Facebook: civic strengths and weaknesses

Facebook is an “egocentric network.” That’s not a disparaging remark; its egocentrism is a source of its strength. As a Facebook user, you maintain and refine your own profile and explore a network of people who have one thing in common–they are all connected to you. Because we are interested in ourselves and our relationships, participation in an egocentric network is appealing. Millions of people have been motivated to join and to invest time enriching Facebook’s database with text, images, and video (material that benefits others as well as themselves).

To be sure, you can move away from your own page by examining friends’ profiles and their lists of friends; but as you move out into the network, you have access to progressively less information. That’s not a bug; it’s a feature. Facebook protects strangers’ privacy and keeps our focus where our main interests are–close to home.

Facebook does have advantages for doing civic work (discussing issues, organizing events, collaborating to address problems). Nowadays, it is definitely smart to use Facebook to communicate and organize. But it also has limitations, which explain the failure of Facebook’s “Causes” application to raise much money and the decision of the Obama campaign to move off Facebook to MyBarackObama.com.

Because Facebook is an egocentric network, the user cannot see the network from a community or social perspective. Our only vantage point is our own Facebook page, not any place outside the network from which we could see the whole thing. That means that:

    1. We cannot search the network for people who might be interested in our cause, issue, community, or event. (We can search the names of pages, but we can’t do powerful searches that would let us see, for instance, who is several degrees removed from an issue or cause.)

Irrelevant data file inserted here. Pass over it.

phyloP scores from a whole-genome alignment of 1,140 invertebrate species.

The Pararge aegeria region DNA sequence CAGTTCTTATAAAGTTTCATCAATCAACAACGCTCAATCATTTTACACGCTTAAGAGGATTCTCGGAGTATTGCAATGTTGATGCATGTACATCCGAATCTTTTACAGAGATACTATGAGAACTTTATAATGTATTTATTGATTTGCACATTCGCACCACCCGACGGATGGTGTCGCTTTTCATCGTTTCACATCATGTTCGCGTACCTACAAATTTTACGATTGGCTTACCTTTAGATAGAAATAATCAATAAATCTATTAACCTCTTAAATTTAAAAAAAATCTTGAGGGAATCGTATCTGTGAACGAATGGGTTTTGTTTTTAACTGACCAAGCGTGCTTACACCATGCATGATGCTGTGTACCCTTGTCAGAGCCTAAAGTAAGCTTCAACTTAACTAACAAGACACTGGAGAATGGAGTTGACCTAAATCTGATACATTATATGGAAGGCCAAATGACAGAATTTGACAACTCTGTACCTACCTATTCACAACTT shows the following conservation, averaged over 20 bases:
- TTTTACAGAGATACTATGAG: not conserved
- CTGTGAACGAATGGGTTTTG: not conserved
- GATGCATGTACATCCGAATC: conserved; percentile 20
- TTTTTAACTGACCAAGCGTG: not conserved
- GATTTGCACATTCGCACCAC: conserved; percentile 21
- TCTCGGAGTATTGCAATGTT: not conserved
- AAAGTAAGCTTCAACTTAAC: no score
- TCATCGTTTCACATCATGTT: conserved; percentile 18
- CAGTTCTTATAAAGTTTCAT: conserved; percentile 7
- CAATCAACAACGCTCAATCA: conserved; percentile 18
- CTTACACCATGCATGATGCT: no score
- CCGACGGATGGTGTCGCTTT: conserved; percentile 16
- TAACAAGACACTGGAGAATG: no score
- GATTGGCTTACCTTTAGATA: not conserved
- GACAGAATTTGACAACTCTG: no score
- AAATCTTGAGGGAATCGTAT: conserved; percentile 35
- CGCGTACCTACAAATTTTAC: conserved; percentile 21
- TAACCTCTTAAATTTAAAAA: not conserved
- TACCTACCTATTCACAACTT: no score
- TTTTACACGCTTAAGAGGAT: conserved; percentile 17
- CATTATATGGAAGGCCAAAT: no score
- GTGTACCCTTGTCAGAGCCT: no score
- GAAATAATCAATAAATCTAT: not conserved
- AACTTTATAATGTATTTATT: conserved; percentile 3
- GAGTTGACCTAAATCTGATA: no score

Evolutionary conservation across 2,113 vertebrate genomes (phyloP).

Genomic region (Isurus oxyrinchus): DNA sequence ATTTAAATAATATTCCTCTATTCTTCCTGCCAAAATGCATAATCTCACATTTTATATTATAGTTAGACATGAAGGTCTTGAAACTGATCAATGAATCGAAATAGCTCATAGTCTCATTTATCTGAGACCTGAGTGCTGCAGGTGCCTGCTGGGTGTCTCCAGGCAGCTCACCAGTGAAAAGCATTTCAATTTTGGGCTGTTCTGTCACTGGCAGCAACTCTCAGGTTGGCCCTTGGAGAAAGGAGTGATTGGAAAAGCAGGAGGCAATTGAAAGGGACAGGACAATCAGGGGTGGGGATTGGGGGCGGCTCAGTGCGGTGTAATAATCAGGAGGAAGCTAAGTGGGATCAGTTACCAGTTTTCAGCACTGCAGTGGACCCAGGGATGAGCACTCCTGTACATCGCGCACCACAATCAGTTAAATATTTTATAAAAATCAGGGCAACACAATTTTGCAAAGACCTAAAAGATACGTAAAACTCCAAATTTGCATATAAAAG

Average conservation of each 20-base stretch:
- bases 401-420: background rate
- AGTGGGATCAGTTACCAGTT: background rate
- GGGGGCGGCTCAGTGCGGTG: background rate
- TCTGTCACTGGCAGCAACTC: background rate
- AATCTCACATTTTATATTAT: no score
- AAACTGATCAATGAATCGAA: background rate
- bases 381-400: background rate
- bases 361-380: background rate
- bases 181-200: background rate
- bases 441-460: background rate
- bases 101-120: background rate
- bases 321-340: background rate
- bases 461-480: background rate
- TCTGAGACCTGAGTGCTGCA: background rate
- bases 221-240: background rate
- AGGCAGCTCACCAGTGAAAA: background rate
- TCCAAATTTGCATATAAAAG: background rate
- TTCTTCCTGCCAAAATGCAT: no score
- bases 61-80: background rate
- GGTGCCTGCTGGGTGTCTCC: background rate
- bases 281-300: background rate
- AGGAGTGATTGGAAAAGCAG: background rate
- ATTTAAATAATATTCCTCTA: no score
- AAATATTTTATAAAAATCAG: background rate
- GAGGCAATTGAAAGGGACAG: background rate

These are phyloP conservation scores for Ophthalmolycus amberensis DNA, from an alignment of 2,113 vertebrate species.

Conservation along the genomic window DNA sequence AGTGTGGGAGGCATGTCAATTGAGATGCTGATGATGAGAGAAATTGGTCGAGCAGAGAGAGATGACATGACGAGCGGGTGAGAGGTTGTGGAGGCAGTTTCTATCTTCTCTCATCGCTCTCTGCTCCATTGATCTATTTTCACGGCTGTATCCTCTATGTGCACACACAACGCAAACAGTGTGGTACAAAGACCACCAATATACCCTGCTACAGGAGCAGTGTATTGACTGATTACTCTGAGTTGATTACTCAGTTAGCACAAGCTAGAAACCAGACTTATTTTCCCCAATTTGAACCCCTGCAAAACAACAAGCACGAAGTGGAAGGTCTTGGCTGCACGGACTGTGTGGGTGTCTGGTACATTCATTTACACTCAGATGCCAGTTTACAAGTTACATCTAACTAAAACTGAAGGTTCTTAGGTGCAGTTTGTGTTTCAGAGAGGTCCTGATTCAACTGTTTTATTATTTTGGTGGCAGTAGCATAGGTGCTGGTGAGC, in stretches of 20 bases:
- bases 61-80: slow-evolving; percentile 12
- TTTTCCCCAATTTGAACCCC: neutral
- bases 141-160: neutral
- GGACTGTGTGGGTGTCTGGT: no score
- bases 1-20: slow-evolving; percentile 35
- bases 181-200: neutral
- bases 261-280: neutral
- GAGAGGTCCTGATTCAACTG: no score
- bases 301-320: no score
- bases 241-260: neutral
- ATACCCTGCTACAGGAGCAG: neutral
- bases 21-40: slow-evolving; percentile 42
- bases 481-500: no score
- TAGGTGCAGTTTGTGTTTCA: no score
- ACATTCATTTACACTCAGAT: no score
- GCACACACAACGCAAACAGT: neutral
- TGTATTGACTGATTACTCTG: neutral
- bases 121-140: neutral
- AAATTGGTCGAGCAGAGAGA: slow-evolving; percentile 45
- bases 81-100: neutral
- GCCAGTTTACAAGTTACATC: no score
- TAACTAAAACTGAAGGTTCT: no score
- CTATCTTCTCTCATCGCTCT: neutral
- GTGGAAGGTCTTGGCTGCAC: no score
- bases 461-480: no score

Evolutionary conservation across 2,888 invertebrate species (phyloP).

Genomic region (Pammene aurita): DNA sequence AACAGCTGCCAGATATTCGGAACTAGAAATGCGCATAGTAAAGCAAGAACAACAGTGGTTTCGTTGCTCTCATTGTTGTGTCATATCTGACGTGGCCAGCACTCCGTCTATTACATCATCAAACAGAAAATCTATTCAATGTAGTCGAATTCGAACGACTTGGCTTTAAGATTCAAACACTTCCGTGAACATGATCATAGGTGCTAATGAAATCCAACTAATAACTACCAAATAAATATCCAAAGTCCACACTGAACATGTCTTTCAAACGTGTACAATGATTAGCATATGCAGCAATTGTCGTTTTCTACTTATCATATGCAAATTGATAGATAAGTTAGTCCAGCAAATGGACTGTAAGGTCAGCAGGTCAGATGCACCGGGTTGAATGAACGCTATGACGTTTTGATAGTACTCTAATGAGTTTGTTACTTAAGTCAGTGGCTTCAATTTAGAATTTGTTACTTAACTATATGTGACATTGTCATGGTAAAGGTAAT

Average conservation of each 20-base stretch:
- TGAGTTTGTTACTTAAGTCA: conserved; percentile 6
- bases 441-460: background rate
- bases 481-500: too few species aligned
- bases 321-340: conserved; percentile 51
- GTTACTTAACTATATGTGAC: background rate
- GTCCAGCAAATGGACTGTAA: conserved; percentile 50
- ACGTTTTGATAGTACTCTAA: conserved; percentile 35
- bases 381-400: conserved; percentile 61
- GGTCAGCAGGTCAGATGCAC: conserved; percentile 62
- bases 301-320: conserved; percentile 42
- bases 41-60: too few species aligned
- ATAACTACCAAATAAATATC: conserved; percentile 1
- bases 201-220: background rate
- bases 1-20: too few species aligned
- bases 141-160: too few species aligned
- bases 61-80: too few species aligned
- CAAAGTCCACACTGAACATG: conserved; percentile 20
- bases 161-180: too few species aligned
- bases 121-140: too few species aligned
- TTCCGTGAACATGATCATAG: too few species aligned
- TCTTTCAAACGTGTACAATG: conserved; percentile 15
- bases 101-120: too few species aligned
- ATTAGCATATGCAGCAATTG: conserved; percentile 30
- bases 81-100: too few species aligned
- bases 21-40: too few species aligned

2. We cannot determine who is central to a network around a place or a cause, so we cannot tell who is most important to persuade or mobilize.

    3. We cannot find paths from ourselves to someone else, unless the target directly accepts our “friend” requests.

    4. We cannot identify strengths or gaps in the network that would be useful to know for diagnostic or planning purposes.

    5. We cannot learn about networks that have formed to deal with issues or communities, unless we have “friend” relationships with members of these networks.

Our emerging network map of the Boston area is the opposite–it’s “community-centered” rather than egocentric. This image shows the part of the existing map that covers Somerville, MA:

As this map grows and we add tools for search and analysis, it will become increasingly powerful for community organizing. But its weakness is the mirror of Facebook’s strength. We need a lot of people to contribute content, not just once, but over time to keep the map current. Because the network is not egocentric, it’s unlikely that people would be motivated to add and update information–even once we make it completely open and “wiki-style.”

That’s why our main goal is to integrate the community-centered map with egocentric networks such as Facebook, MySpace, LinkedIn, and Twitter. Our current plan for doing that is here. In essence, we want people to be able to stay where they are (on their egocentric networks) but benefit from the data in the community map without a lot of hassle.